Horton v. Guzman, No. 1:2016cv00741 - Document 79 (N.D. Ill. 2017)

Court Description: MEMORANDUM Opinion and Order Signed by the Honorable John Z. Lee on 4/4/17. Mailed notice(ca, )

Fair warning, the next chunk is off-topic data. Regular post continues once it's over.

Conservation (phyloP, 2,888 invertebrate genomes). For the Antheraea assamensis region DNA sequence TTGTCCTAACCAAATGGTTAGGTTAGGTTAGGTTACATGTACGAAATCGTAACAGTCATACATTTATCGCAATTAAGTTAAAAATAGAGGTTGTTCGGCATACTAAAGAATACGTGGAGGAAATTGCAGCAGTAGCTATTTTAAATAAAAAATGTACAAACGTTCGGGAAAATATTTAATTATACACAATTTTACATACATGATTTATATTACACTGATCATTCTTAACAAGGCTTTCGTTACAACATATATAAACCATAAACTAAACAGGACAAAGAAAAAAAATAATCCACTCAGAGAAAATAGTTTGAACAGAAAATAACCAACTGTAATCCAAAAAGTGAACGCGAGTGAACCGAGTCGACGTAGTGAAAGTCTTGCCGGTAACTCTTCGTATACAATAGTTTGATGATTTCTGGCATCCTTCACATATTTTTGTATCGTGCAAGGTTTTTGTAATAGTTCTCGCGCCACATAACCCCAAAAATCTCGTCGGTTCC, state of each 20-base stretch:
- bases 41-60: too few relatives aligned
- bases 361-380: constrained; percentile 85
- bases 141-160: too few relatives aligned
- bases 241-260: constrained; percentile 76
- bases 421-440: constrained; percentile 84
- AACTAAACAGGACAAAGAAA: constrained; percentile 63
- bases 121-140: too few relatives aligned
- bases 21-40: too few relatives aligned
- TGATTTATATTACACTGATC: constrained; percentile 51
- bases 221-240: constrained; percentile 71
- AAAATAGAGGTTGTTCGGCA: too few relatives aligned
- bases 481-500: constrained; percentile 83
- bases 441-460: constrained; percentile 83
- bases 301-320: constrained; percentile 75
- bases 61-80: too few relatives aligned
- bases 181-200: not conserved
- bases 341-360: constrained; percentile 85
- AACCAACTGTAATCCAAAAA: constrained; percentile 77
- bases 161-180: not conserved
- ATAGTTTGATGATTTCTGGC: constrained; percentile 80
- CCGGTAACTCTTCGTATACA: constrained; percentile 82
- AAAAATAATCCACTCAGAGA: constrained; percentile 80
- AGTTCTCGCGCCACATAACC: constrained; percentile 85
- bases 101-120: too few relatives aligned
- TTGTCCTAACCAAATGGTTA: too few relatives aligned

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Horton v. Guzman Doc. 79 IN THE UNITED STATES DISTRICT COURT FOR THE NORTHERN DISTRICT OF ILLINOIS EASTERN DIVISION WILLIAM HORTON, Plaintiff, v. GERARDO GUZMAN, M.D., in his individual and official capacities, EVARISTO AGUINALDO, M.D., in his individual and official capacities, JOHN E. ZARUBA, in his official capacity as Sheriff of DuPage County, and DUPAGE COUNTY, Defendants. ) ) ) ) ) ) ) ) ) ) ) ) ) ) 16 C 741 Judge John Z. Lee MEMORANDUM OPINION AND ORDER Plaintiff William Horton is an inmate at the DuPage County Jail who suffers from liver disease, Hepatitis C, and esophageal varices. He brings suit pursuant to 42 U.S.C. § 1983 against Defendants Dr. Gerardo Guzman, Dr. Evaristo Aguinaldo, Sheriff John Zaruba, and DuPage County, alleging deliberate indifference to his medical needs. Defendants have moved to dismiss the claims in Plaintiff’s Fourth Amended Complaint. For the reasons set forth below, Guzman and Aguinaldo’s motion to dismiss [56] is denied, Zaruba’s motion to dismiss [55] is denied, and DuPage County’s motion to dismiss [59] is granted in part and denied in part. Factual Background 1 Plaintiff is a detainee at the DuPage County Jail (hereinafter, “the Jail”). 4th Am. Compl. ¶ 3. Defendant Gerardo Guzman is a doctor and serves as the medical director of the Jail. Id. ¶ 7. Similarly, Defendant Evaristo Aguinaldo is a doctor who provides medical care at the Jail. 1 The following facts are taken from Plaintiff’s Fourth Amended Complaint and the exhibits attached thereto, and they are accepted as true on review of Defendants’ motions to dismiss. See Tamayo v. Blagojevich, 526 F.3d 1074, 1081 (7th Cir. 2008). Dockets.Justia.com Id. ¶ 8. Plaintiff is suing Guzman and Aguinaldo in their individual and official capacities. Id. ¶¶ 7–8. Defendant John Zaruba is the Sheriff of DuPage County and is being sued in his official capacity. Id. ¶¶ 9–10. On September 22, 2015, before Plaintiff was booked at the Jail, he was evaluated by Dr. Joseph Vicari, a gastroenterologist, who concluded that Plaintiff has cirrhosis secondary to chronic Hepatitis C. Id. ¶¶ 12, 14. Vicari also noted that Plaintiff had undergone multiple endoscopies to remedy internal bleeding caused by esophageal varices. Id. ¶ 15. Vicari recommended that Plaintiff make an appointment with a liver clinic for a transplant evaluation. Id. ¶ 16. He also recommended an additional endoscopy and banding to address the internal bleeding. Id. ¶ 17. Furthermore, on November 30, 2015, Vicari instructed Plaintiff to begin taking a drug called Harvoni to treat his Hepatitis C, to obtain another endoscopy with possible additional banding, and to “follow up with Loyola liver clinic” regarding a transplant evaluation. Id. ¶ 23. On December 9, 2015, Plaintiff was booked at the Jail. Id. ¶ 12. Soon thereafter, Plaintiff visited Defendants Guzman and Aguinaldo for medical appointments. Id. ¶¶ 26, 31. Guzman and Aguinaldo were provided with Vicari’s medical reports, which contained all of the medical information described above. Id. ¶¶ 27, 29, 31. According to Plaintiff, Guzman told him during an appointment on December 11, 2015, that “Plaintiff ‘should get out [of jail] as soon as possible’ because the Jail would not pay for the treatment of Plaintiff’s liver disease and Hepatitis C.” Id. ¶ 49. In addition, employees of the DuPage County Sheriff’s Office stated on January 15, 2016, that they were not required to provide Harvoni to treat Plaintiff’s Hepatitis C because the treatment cost $90,000 and Plaintiff’s condition was not life-threatening. Id. ¶ 50. 2 On January 22, 2016, Plaintiff was evaluated by Dr. Scott Cotler of Loyola University Medical Center, who ordered tests to determine whether Plaintiff needed an evaluation for a liver transplant. Id. ¶¶ 32–33. On January 25, 2016, Plaintiff was seen again by Vicari, who ordered Plaintiff to begin taking Harvoni “as soon as possible.” Id. ¶ 34. Plaintiff alleges that, despite their awareness of these recommendations from Cotler and Vicari, Defendants Guzman and Aguinaldo refused to permit Plaintiff to obtain a liver function test or to receive further diagnosis and treatment. Id. ¶¶ 39, 56, 67. In addition, around February 29, 2016, Vicari instructed Guzman to begin treating Plaintiff with Harvoni. Id. ¶ 40. On March 21, 2016, Plaintiff again met with Cotler, who recommended that Plaintiff obtain a liver transplant evaluation at the University of Illinois Hospital. Id. ¶ 44. Still, however, Defendants continued to refuse to procure Harvoni and also refused to refer Plaintiff for a transplant evaluation anywhere. Id. ¶¶ 41, 44. On July 14, 2016, Plaintiff collapsed and became unconscious at the Jail as a result of his degenerating liver disease. Id. ¶ 45. Plaintiff was transported to the Central DuPage Hospital’s intensive care unit and placed on a ventilator to assist his breathing. Id. Plaintiff alleges that, shortly thereafter, the Jail “furloughed” him until December 5, 2016, so that it would not be responsible for the cost of the medical care that Central DuPage Hospital provided. Id. ¶¶ 4, 52. Based on these allegations, Plaintiff claims that Guzman and Aguinaldo were deliberately indifferent to his serious medical needs. Id. ¶¶ 56–77. He also claims that the DuPage County Sheriff’s Department, under the control of Zaruba and DuPage County, has a policy and practice of unreasonably denying medical care to detainees based on the cost of such care and without regard to the severity of detainees’ medical conditions. Id. ¶¶ 47–48. Defendants have moved to dismiss the claims against them pursuant to Federal Rule of Civil Procedure (“Rule”) 12(b)(6). 3 Legal Standard A motion under Rule 12(b)(6) challenges the sufficiency of the complaint. Bell v. City of Country Club Hills, 841 F.3d 713, 716 (7th Cir. 2016). Under the federal notice pleading standards, “[a] plaintiff’s complaint need only provide a short and plain statement of the claim showing that the pleader is entitled to relief, sufficient to provide the defendant with fair notice of the claim and its basis.” Tamayo, 526 F.3d at 1081 (internal quotation marks omitted); Fed R. Civ. P. 8(a)(2). When considering a motion to dismiss under Rule 12(b)(6), the Court must “accept[ ] as true all well-pleaded facts alleged, and draw[ ] all possible inference in [the plaintiff’s] favor.” Tamayo, 526 F.3d at 1081. Additionally, a complaint must allege “sufficient factual matter, accepted as true, to ‘state a claim to relief that is plausible on its face.’” Ashcroft v. Iqbal, 556 U.S. 662, 678 (2009) (quoting Bell Atl. Corp. v. Twombly, 550 U.S. 544, 570 (2007)). To have facial plausibility, a claim must plead “factual content that allows the court to draw the reasonable inference that the defendant is liable for the misconduct alleged.” Id. “The plausibility standard is not akin to a ‘probability requirement,’ but it asks for more than a sheer possibility that a defendant has acted unlawfully.” Id. Plausibility, however, “does not imply that the district court should decide whose version to believe, or which version is more likely than not.” Swanson v. Citibank, N.A., 614 F.3d 400, 404 (7th Cir. 2010). Analysis I. Counts I and II: Deliberate Indifference Claims Against Guzman and Aguinaldo In Counts I and II of the Fourth Amended Complaint, Plaintiff alleges that Guzman and Aguinaldo acted with deliberate indifference to Plaintiff’s medical needs by (1) refusing to provide Plaintiff with Harvoni and treatment of his Hepatitis C, (2) not allowing Plaintiff to 4 receive a liver transplant evaluation, and (3) failing to treat Plaintiff’s internal bleeding caused by esophageal varices. 4th Am. Compl. ¶¶ 59–64, 70–75. Guzman and Aguinaldo have moved to dismiss the claims against them, arguing that Plaintiff fails to state a claim because he was provided with continuous reasonable medical treatment and because he actually seeks access to preferred treatment, which he is not constitutionally entitled to receive. 2 Plaintiff responds that Guzman and Aguinaldo knew of, but disregarded, a substantial risk of harm based on a serious medical condition. At this stage, the Court finds that Plaintiff has stated a plausible claim for deliberate indifference. “Prison officials violate the Eighth Amendment’s proscription against cruel and unusual punishment when they display ‘deliberate indifference to serious medical needs of prisoners.’” Greeno v. Daley, 414 F.3d 645, 652–53 (7th Cir. 2005) (quoting Estelle v. Gamble, 429 U.S. 97, 104 (1976)). Courts have extended this protection to pretrial detainees under the Due Process Clause of the Fourteenth Amendment. Chapman v. Keltner, 241 F.3d 842, 845 (7th Cir. 2001). A plaintiff must meet an objective element and a subjective element to prove a deliberate indifference claim. McGee v. Adams, 721 F.3d 474, 480 (7th Cir. 2013). To satisfy the objective element, which Defendants have not disputed at this stage, the plaintiff must show that he had a serious medical need. Gomez v. Randle, 680 F.3d 859, 865 (7th Cir. 2012) (quoting Roe v. Elyea, 631 F.3d 843, 857 (7th Cir. 2011)). To satisfy the subjective element, the plaintiff must show that defendants “were aware of [the plaintiff’s] serious medical need and were deliberately indifferent to it.” McGee, 721 F.3d at 480. This requires showing something more than 2 Guzman and Aguinaldo also argue that Plaintiff has failed to state a claim for medical malpractice under Illinois law. Guzman & Aguinaldo Mot. Dismiss at 6–8, ECF No. 56-1. Plaintiff has not pleaded a claim for medical malpractice, and the Court therefore disregards these arguments. 5 negligence, but it does not require a plaintiff to prove he was literally ignored. Roe, 631 F.3d at 857–58. Instead, it is sufficient to “show that the defendants knew of a substantial risk of harm to the inmate and disregarded the risk.” Id. at 858 (quoting Greeno, 414 F.3d at 653). Here, Plaintiff has plausibly alleged that Guzman and Aguinaldo knew of a substantial risk to Plaintiff’s health but disregarded that risk. First, Plaintiff alleges that Guzman and Aguinaldo knew of Plaintiff’s serious medical conditions—that is, his liver disease, Hepatitis C, and esophageal varices—because Plaintiff verbally informed them of these conditions and gave them medical reports documenting the conditions. 4th Am. Compl. ¶¶ 26–31. Moreover, Plaintiff alleges that Guzman and Aguinaldo disregarded a risk of harm arising from these conditions by refusing to provide treatment. For example, Plaintiff claims that Guzman and Aguinaldo refused to treat his Hepatitis C, including by disregarding Vicari’s order that Plaintiff begin taking Harvoni. Id. ¶¶ 60, 71. Plaintiff also alleges that Guzman and Aguinaldo have refused to allow Plaintiff to have a liver transplant evaluation as ordered by Cotler. Id. ¶¶ 62, 73. Finally, Plaintiff alleges that Guzman and Aguinaldo refused to treat him for his internal bleeding caused by his esophageal varices. Id. ¶¶ 64, 75. Taking these allegations as true, the Court finds that Plaintiff has pleaded sufficient facts to state a claim for deliberate indifference against Guzman and Aguinaldo. 3 Guzman and Aguinaldo nevertheless contend that Plaintiff has not stated a claim for deliberate indifference based on their failure to provide Harvoni, because Harvoni is expensive 3 In arguing that Plaintiff’s factual allegations are insufficient, Guzman and Aguinaldo devote much of their reply brief to distinguishing the facts at hand from the facts of Reed v. McBride, 178 F.3d 849 (7th Cir. 1999), Greeno v. Daley, 414 F.3d 645 (7th Cir. 2005), and Arnett v. Webster, 658 F.3d 742 (7th Cir. 2011). See Guzman & Aguinaldo’s Reply at 3–6, ECF No. 68. Each of these cases, however, involved deliberate indifference claims at the summary judgment stage. The parties’ discussion of them thus is largely off point. 6 and Plaintiff is not entitled to the best available treatment. See Guzman & Aguinaldo Mot. Dismiss at 5 (citing Forbes v. Edgar, 112 F.3d 262, 267 (7th Cir. 1997)). But Plaintiff alleges not only that Guzman and Aguinaldo failed to provide Harvoni, but also that they failed to provide any treatment for Plaintiff’s Hepatitis C or internal bleeding. 4th Am. Compl. ¶¶ 60, 64, 71, 75. At this juncture, Plaintiff’s allegation that he was refused treatment entirely is a sufficient basis to allow his claim to proceed. Discovery may reveal that some of Plaintiff’s treatment was sufficient, that certain treatments were not necessary, or that an effective medication less expensive than Harvoni was available; however, Plaintiff’s allegations are sufficient at this stage. See McGowan v. Hulick, 612 F.3d 636, 641 (7th Cir. 2010) (noting that a more complete examination of the facts may show that treatment was unnecessary, defendant was unaware of the need for more urgent care, or someone else was responsible for the delay in plaintiff’s treatment, but that those issues should be explored in discovery, not at the motion to dismiss stage). The facts taken in a light most favorable to Plaintiff state a plausible claim for deliberate indifference, and the Court therefore denies Guzman and Aguinaldo’s motion to dismiss Counts I and II. II. Count III: Monell Claim Against Zaruba In Count III, Plaintiff alleges that Zaruba was deliberately indifferent to Plaintiff’s medical needs because, as the Sheriff of DuPage County, Zaruba maintained a policy of unreasonably denying medical care to detainees based on the cost of such care and without regard to the severity of a given medical condition. Zaruba has moved to dismiss this claim, arguing that Plaintiff has not sufficiently alleged a widespread practice to state a claim under Monell v. Department of Social Services, 436 U.S. 658 (1978). 7 Under Monell, municipalities, public officials, and policymaking individuals can be held liable in their official capacities pursuant to § 1983 for constitutional deprivations caused by their official policies or customs. See Monell, 437 U.S. at 694; Gayton v. McCoy, 593 F.3d 610, 621 (7th Cir. 2010). To state a successful Monell claim, a plaintiff must allege “the existence of an ‘official policy’ or other governmental custom” by pointing to “(1) an express policy that causes a constitutional deprivation when enforced; (2) a widespread practice so permanent and wellsettled that it constitutes a custom or practice; or (3) an allegation that the constitutional injury was caused by a person with final policymaking authority.” Teesdale v. City of Chi., 690 F.3d 829, 833–34 (7th Cir. 2012). Here, Plaintiff argues that he has stated a Monell claim by alleging a widespread practice that caused constitutional violations. In particular, he states that “the DuPage County Sheriff Department had a policy, custom, and practice of denying necessary medical care to detainees with serious life-threatening medical needs based to an unreasonable degree upon the cost of such medical care, and without regard to the severity of the detainee’s medical condition.” 4th Am. Compl. ¶ 48. Furthermore, he points to several facts in support of this allegation. For example, he claims that Guzman told him he “‘should get out [of jail] as soon as possible’ because the DuPage County Jail would not pay for the treatment of Plaintiff’s liver disease and Hepatitis C.” Id. ¶ 49. He also points to an e-mail chain in which employees of the DuPage County Sheriff’s Office discussed Plaintiff’s request for Harvoni and decided it would not be provided to Plaintiff because of its cost. Id. at ¶ 50; see also id., Ex. J. Finally, he alleges that the Jail furloughed him when he was transported to the hospital for emergency services, so that the Jail would not be obligated to pay for his medical care. Id. ¶ 52. Taken together, these facts support Plaintiff’s claim that the Jail had a de facto policy of unduly taking account of financial 8 concerns in making decisions regarding inmates’ medical care. Thus, drawing reasonable inferences in Plaintiff’s favor, the Court finds that Plaintiff has sufficiently alleged a widespread practice giving rise to a Monell claim. Zaruba challenges this claim on the ground that Plaintiff has not offered examples of instances in which the Jail’s purported de facto policy has affected individuals other than Plaintiff. Zaruba Mot. Dismiss at 5, ECF No. 55. 4 This argument is unavailing. It is true that, in order to state a Monell claim based on a widespread custom or practice, a plaintiff must allege “a series of violations,” and “proof of isolated acts of misconduct do not suffice.” Palmer v. Marion Cty., 327 F.3d 588, 596 (7th Cir. 2003); see also Dixon v. Cty. of Cook, 819 F.3d 343, 348 (7th Cir. 2016) (noting that, to prevail on a Monell claim, the plaintiff must make “more than a showing of one or two missteps”). But in some circumstances, a plaintiff may be able to “demonstrate the existence of an official policy or custom by presenting evidence limited to his experience.” Grieveson v. Anderson, 538 F.3d 763, 774 (7th Cir. 2008). Here, not only does Plaintiff allege the existence of a widespread custom or practice, but he points to particular statements made by Defendants that—when construed in Plaintiff’s favor—could support his claim. While this alone may be insufficient to survive summary judgment, it is enough at the pleading stage. See Barwicks v. Dart, No. 14 C 8791, 2016 WL 3418570, at *4 (N.D. Ill. June 22, 2016) (“Plaintiff need only allege a pattern or practice, not put forth the full panoply of evidence from which a reasonable factfinder could conclude such a pattern exists.”); Hare v. Cty. of Kane, No. 14 C 1851, 2014 WL 7213198, at *3 (N.D. Ill. Dec. 15, 2014) (denying motion to 4 Zaruba also argues that Plaintiff has failed to state a Monell claim based on either an express policy or an injury caused by an official with final policymaking authority. Zaruba Mot. Dismiss at 4–6; Zaruba Reply at 3–6, ECF No. 65. Plaintiff, however, has not claimed that Count III is based on either an express policy or an injury caused by an official with final policymaking authority. The Court therefore need not address these alternative arguments. 9 dismiss deliberate indifference claim under Monell where complaint alleged facts sufficient to put defendant on notice of the nature of the claim, even though plaintiff did not point to specific examples involving other individuals); Quinn v. Hardy, No. 11 C 1173, 2013 WL 4836262, at *4 (N.D. Ill. Sept. 10, 2013) (same). For these reasons, Plaintiff has sufficiently stated a Monell claim. He has alleged the existence of a widespread practice affecting detainees at the Jail and has supported this allegation with examples of instances in which this practice played a role in decisions regarding his medical treatment. Accordingly, Zaruba’s motion to dismiss Count III is denied. III. Count IV: Monell Claim Against DuPage County In Count IV, Plaintiff brings substantially the same Monell claim against DuPage County that he brings against Zaruba in Count III. Namely, he alleges that DuPage County maintained a policy of denying necessary medical care to detainees with serious medical needs based on the expense of such care and with deliberate indifference to the severity of the detainee’s condition. DuPage County has moved to dismiss Count IV, arguing that it does not set policy for the Jail and thus cannot be held liable as a matter of law. 5 This argument is correct. The Illinois Supreme Court has held that jail policies set by sheriffs “are independent of and unalterable by any governing body.” Moy v. Cty. of Cook, 640 N.E.2d 926, 929 (Ill. 1994). Accordingly, the Seventh Circuit has recognized that “policies concerning jail operations ‘are solely under the supervision’ of the Sheriff,” and “[t]herefore, Illinois sheriffs have final policymaking authority over jail operations.” DeGenova v. Sheriff of DuPage Cty., 209 F.3d 5 DuPage County also argues that it cannot be liable to Plaintiff on a respondeat superior theory. DuPage Mot. Dismiss at 4–5, ECF No. 59. In response, Plaintiff points out that it has not brought any respondeat superior claims against DuPage County. Resp. DuPage Mot. Dismiss at 7–8, ECF No. 62. The Court therefore disregards DuPage County’s arguments as to this issue. 10 973, 976 (7th Cir. 2000) (quoting Thompson v. Duke, 882 F.2d 1180, 1187 (7th Cir. 1989)). In turn, because Illinois counties lack final policymaking authority over county jails, courts have consistently held that an Illinois county cannot be held liable for a Monell claim based on policies or procedures implemented at a county jail. See, e.g., Riley v. Cty. of Cook, 682 F. Supp. 2d 856, 860 (N.D. Ill. 2010) (dismissing Monell claim against Illinois county because, “[c]ontrary to the allegations in Plaintiff’s Complaint, it falls within the purview of [the Sheriff’s] office, not the County, to implement the policies and procedures within [the county jail]”); see also Conwell v. Cook Cty., No. 12 C 10062, 2015 WL 4973086, at *4 (N.D. Ill. Aug. 18, 2015) (collecting cases dismissing Monell claims against counties based on county jail policies and procedures ); Jacoby v. DuPage Cty., No. 12 C 6539, 2013 WL 3233339, at *3 (N.D. Ill. June 26, 2013) (holding that DuPage County “cannot be held liable for any Monell claim because the Sheriff, and not the County, has sole control over the policies and practices of the jail”). Thus, DuPage County cannot be held liable for a Monell claim based on policies or procedures implemented at the Jail. Count IV is therefore dismissed. Nevertheless, DuPage County must remain a party to this suit. Under Illinois law, a local public entity must “pay any tort judgment or settlement for compensatory damages . . . for which it or an employee while acting within the scope of his employment is liable.” 745 Ill. Comp. Stat. 10/9-102. The Seventh Circuit has therefore held that an Illinois county is a necessary party in any suit seeking damages from an independently elected county officer sued in an official capacity, such as a sheriff. Carver v. Sheriff of LaSalle Cty., 324 F.3d 947, 948 (7th Cir. 2003) (“Carver II”) (citing Fed. R. Civ. P. 17, 19). In such suits, “counties must be named as parties . . . so that they may veto improvident settlements proposed (at their expense) by the independently elected officers.” Id. Here, for the reasons explained above, Plaintiff has stated a 11 claim for damages against Zaruba, the Sheriff of DuPage County, in his official capacity. DuPage County must therefore remain as a named party in this action. See, e.g., Jacoby, 2013 WL 3233339, at *3 (holding that DuPage County, even though it could not be held directly liable, had to remain a named party where plaintiff had asserted viable claims for damages against the sheriff in his official capacity); see also Conwell, 2015 WL 4973086, at *4 (collecting cases where counties could not be held liable for Monell claims but nevertheless were retained as necessary parties named in the suit). DuPage County advances two arguments as to why it should be dismissed as a party to this action, but neither argument has merit. First, DuPage County contends that it should be dismissed because “there is no ‘official capacity claim’ against the DuPage County Sheriff.” DuPage Mot. Dismiss at 6. This argument, however, blatantly ignores allegations to the contrary in Plaintiff’s complaint. See, e.g., 4th Am. Compl. ¶¶ 9–10 (“Zaruba . . . is the Sheriff of DuPage County. . . . Plaintiff brings this action against defendant Zaruba in his official capacity.”). Second, DuPage County argues that it should be dismissed because the Illinois Supreme Court’s decision in Carver v. Sheriff of LaSalle County, 787 N.E.2d 127 (Ill. 2003) (“Carver I”), does not require it to be a named party in a suit such as this. In Carver I, the Illinois Supreme Court answered a question of state law certified by the Seventh Circuit. Id. at 129. In answering the certified question, the court held that “[an Illinois] county is [ ] required to pay a judgment entered against a sheriff’s office in an official capacity.” Id. at 141. DuPage County is correct that Carver I did not explicitly address whether an Illinois county must be named as a party in a suit against a sheriff’s office. But the Seventh Circuit has squarely held that Carver I “implies an additional point of federal law: that a county in Illinois is a necessary party in any suit seeking damages from an independently elected county officer (sheriff, assessor, clerk of court, and so 12 on) in an official capacity.” Carver II, 324 F.3d at 948 (citing Fed. R. Civ. P. 17, 19). The Seventh Circuit’s holding is binding on this Court. In sum, Plaintiff cannot proceed with his Monell claim against DuPage County, and Count IV is therefore dismissed. Because Plaintiff has stated a viable claim against Sheriff Zaruba in his official capacity, however, DuPage County must remain in the suit as a named party. Conclusion For the reasons stated herein, Guzman and Aguinaldo’s motion to dismiss [56] is denied. Zaruba’s motion to dismiss [55] is also denied. DuPage County’s motion to dismiss [59] is granted in part and denied in part. To the extent the motion seeks to dismiss Count IV, the motion is granted, and Count IV is dismissed with prejudice. In all other respects, DuPage County’s motion is denied. DuPage County must remain named in this suit as a necessary party. IT IS SO ORDERED. ENTERED 4/4/17 __________________________________ John Z. Lee United States District Judge 13